WASHINGTON (Reuters) – The U.S. Department of Veterans Affairs on Monday mandated that its doctors and other medical staff get COVID-19 vaccines, becoming the first federal agency to impose such a requirement at a time of entrenched vaccine reluctance by some Americans.
“It’s the best way to keep Veterans safe, especially as the Delta variant spreads across the country,” Veterans Affairs (VA) Secretary Denis McDonough said in a statement.
“Whenever a Veteran or VA employee sets foot in a VA facility, they deserve to know that we have done everything in our power to protect them from COVID-19. With this mandate, we can once again make – and keep – that fundamental promise,” McDonough added.
The VA comprises the largest U.S. healthcare system, employing more than 367,200 full-time healthcare professionals and support staff at 1,293 facilities, according to its website. The VA’s vaccination mandate applies to doctors, dentists, registered nurses and physician assistants, among others.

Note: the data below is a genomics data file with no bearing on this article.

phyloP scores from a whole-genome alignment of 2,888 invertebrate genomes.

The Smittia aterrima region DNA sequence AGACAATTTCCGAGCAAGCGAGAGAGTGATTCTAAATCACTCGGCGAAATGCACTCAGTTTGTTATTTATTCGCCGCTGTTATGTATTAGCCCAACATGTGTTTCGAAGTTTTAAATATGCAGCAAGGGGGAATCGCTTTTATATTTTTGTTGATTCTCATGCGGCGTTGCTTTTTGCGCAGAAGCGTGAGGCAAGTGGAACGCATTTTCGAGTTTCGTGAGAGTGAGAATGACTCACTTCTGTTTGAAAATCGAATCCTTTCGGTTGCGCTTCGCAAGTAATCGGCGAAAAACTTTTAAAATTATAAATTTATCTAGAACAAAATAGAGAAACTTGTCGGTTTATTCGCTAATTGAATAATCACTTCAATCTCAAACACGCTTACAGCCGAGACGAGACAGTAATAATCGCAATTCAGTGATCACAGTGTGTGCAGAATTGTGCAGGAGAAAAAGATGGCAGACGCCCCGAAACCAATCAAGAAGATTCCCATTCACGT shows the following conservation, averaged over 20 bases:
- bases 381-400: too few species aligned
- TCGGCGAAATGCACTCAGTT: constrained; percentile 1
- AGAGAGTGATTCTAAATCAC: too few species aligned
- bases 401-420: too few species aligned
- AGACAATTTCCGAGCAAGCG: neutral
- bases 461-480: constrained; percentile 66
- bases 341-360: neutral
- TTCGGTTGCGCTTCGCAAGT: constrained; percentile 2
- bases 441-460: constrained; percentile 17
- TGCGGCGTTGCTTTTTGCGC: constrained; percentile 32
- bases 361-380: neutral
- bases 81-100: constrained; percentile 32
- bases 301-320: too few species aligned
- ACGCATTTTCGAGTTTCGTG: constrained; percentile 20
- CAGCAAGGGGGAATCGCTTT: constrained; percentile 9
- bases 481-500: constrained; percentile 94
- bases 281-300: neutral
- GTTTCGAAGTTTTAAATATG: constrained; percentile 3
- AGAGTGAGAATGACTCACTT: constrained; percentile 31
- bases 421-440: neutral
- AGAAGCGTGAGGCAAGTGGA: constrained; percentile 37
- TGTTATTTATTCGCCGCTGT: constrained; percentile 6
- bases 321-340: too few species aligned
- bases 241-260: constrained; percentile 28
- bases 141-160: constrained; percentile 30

The agency said these employees will have eight weeks to become fully vaccinated. It said four unvaccinated VA employees already have died from COVID-19.
President Joe Biden sidestepped a question from reporters at the White House on whether the vaccination requirement should be extended to more federal employees.
The VA’s decision was announced on the same day that 57 leading U.S. medical associations called for all healthcare and long-term care employers to require employees to get vaccinated.
With the highly transmissible Delta variant leading to a surge in COVID-19 cases, the U.S. government is also seeking to jump-start its vaccination drive, with COVID-19 cases rising especially in areas with relatively low vaccination rates.
California and New York City announced on Monday their own mandates that government workers get vaccinated against COVID-19 or be regularly tested for the virus.
The United States is reporting more than 47,000 daily cases of COVID-19, according to a seven-day U.S. Centers for Disease Control and Prevention average, much lower than a peak above 200,000 at the beginning of the year but nearly triple the pace of a month ago.
(Reporting by Jan Wolfe, Trevor Hunnicutt and Lisa Lambert; Editing by Will Dunham and Franklin Paul)